I knew if I just waited long enough after my cat Cocoa died, I'd get another one. I wouldn't have to go looking for one; one would just find me.
And that's why I'm only a little bit surprised that there is a beautiful young tomcat howling at my door tonight, wondering why he can't come inside. Didn't I give him a can of cat food and two helpings of kibble? Didn't I give him fresh water? Didn't I pet him and hold him? Didn't I lay out a spare kitty bed for him? And wasn't he appreciative of all that? Wasn't he a good boy?
Of course he was! He is a very good boy. That's plain. He's had people at some point in his life; he isn't a bit mean, and he's nowhere near as wary as he ought to be in this world.
He's also declawed.
But he hasn't been neutered.
These, these are the people whose heads I would like to beat against rocks: The kinds of people who make it a priority to remove from an animal his chief defense mechanism, but the part of his body that will cause him to wander for miles and miles until he is hopelessly lost? That part of his body that will help create dozens, if not hundreds, of other homeless cats? Oh, no: We keep THAT part. Heaven forbid we emasculate the poor fellow.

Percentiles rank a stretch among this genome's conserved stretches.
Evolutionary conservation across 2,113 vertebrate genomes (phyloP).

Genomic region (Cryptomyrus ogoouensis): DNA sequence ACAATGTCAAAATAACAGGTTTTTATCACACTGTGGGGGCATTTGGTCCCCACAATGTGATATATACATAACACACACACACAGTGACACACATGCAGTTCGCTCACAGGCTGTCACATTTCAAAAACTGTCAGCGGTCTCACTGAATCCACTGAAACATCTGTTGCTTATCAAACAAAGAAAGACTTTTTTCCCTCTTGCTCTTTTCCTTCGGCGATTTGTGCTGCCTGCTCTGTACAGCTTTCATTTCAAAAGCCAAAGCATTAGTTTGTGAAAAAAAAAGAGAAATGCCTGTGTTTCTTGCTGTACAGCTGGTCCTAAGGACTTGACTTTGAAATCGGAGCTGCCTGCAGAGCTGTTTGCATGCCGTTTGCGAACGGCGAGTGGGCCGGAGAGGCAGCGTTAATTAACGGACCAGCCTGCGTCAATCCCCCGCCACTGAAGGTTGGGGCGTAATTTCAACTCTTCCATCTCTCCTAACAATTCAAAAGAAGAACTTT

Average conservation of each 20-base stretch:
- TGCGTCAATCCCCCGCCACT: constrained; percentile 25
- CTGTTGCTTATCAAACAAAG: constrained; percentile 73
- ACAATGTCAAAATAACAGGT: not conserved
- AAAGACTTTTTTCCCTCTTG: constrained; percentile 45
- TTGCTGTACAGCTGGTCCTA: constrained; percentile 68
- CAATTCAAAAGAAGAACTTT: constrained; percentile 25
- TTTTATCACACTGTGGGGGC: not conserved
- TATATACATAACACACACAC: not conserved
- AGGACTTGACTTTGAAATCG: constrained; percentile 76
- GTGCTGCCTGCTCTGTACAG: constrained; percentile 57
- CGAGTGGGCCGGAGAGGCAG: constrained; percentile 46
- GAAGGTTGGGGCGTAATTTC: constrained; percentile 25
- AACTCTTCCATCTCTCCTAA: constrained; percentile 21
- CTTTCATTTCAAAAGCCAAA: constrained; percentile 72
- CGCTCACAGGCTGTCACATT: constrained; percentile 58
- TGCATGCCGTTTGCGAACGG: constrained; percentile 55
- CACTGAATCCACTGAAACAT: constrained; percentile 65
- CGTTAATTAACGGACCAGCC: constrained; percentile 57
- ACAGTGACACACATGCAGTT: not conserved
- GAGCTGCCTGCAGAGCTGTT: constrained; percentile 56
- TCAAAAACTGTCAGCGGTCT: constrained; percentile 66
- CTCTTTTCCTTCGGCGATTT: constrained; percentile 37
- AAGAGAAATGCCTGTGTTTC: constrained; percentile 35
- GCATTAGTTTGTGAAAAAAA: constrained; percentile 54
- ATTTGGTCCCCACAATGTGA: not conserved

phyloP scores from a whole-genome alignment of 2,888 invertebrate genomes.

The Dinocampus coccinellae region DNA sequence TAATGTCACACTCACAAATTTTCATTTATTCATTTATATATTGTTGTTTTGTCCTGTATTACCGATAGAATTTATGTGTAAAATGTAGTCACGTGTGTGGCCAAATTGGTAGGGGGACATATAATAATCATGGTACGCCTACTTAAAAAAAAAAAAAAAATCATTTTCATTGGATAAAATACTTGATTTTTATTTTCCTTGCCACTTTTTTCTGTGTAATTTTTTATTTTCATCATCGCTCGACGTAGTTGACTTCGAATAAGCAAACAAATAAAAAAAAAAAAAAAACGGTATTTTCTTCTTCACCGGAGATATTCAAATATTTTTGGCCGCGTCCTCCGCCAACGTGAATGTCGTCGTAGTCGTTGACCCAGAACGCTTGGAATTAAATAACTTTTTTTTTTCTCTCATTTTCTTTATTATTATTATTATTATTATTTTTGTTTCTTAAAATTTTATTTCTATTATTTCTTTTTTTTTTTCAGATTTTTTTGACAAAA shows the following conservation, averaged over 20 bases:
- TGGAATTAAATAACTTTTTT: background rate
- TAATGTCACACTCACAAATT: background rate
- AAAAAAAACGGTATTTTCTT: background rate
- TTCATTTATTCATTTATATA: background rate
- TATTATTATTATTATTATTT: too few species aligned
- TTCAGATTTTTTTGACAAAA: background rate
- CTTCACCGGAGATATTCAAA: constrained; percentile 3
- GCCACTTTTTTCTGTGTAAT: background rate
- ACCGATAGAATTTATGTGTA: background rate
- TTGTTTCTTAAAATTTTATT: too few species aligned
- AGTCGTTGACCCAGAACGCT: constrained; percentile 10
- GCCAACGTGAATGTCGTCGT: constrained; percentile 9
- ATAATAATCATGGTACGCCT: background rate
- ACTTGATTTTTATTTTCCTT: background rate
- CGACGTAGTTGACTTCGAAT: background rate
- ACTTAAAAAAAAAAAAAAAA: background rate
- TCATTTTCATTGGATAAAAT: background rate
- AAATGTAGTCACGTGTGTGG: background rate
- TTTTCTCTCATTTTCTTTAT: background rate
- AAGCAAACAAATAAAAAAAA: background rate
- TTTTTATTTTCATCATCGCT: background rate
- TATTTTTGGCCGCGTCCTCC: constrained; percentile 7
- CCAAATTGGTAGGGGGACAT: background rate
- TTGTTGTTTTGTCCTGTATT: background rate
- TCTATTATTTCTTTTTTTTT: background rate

And don't tell me it's about money. It isn't! Declawing is expensive, but I once paid a whole $15 to have a cat neutered, and not that long ago, either--within the last 10 years. There are low-cost spay and neuter programs everywhere, even here, in wouldn't-you-really-rather-have-a-dog? land.
I'll be taking this little guy into such a program tomorrow, if he's still around. I hope he is. He is very sweet. He licks noses and likes sitting in laps.
Alas, poor Shane: Your time as a baby was so short.